[0009] Example embodiments of the present disclosure combine forward-flight propulsion and anti-torque systems into one system without any "swiveling" (i.e., to swing or turn as on a pivot) range constraints (due to a drive train system). Suitably, such embodiments provide for a tail rotor system that does not require a drive train system (including a drive shaft) to transfer power from the main power source (e.g., a powerplant) of a rotorcraft to a tail rotor.

[0010] Advantageously, inventive aspects of the present disclosure allow for a tail rotor spindle with the capacity to provide for a full range of tail rotor swivel rotation. As a further advantage, to further reduce parts and lower cost, an additional rotation gear box that had been necessary in driveshaft assembly may also be eliminated.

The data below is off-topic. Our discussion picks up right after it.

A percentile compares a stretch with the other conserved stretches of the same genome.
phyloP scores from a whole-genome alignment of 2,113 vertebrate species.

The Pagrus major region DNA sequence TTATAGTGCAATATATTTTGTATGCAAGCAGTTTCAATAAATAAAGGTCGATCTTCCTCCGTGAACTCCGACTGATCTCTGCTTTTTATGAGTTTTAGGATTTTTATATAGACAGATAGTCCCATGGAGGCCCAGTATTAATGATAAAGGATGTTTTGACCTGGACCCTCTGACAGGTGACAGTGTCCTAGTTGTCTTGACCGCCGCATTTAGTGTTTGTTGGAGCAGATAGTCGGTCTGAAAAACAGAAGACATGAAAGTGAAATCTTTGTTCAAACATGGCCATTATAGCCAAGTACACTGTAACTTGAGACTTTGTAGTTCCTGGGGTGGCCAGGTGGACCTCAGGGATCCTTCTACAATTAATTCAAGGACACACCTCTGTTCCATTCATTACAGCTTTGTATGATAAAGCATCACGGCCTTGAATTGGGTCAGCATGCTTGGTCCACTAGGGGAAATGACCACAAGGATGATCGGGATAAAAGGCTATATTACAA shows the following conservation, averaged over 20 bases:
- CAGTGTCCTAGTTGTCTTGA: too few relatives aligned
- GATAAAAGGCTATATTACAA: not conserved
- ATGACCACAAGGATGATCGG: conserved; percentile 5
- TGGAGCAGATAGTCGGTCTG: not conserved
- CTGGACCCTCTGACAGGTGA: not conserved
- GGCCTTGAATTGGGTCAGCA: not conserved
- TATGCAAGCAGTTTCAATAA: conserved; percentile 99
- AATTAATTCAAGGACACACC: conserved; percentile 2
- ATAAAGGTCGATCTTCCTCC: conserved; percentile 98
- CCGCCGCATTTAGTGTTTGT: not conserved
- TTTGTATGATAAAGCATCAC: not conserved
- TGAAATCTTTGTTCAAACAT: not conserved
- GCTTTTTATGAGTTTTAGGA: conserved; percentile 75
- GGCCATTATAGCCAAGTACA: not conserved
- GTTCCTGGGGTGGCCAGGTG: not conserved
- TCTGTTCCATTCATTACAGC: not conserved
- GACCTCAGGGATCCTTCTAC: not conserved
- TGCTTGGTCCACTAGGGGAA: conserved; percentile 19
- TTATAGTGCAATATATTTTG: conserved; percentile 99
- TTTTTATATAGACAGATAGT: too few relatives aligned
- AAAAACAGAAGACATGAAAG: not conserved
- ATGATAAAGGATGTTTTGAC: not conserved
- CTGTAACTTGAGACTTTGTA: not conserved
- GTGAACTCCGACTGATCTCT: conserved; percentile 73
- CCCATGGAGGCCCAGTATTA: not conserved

[0011] In addition, in contrast to conventions rotorcrafts that may employ collective control to change an amount of thrust (i.e., thrust level), in the present disclosure, the tail rotor system may be configured to change a thrust vector by rotor speed control (i.e., RPM control). Moreover, as rotation from a forward-flight mode to a hover mode occurs at the tail rotor system itself, no "offset" vertical swiveling may be required at locations proximate to the tailboom of a rotorcraft outside of the tail rotor system.

[0012] As referenced throughout the following description, directional axes': X-axis, Y-axis, Z-axis may be orthogonal to one another in a three-dimensional space.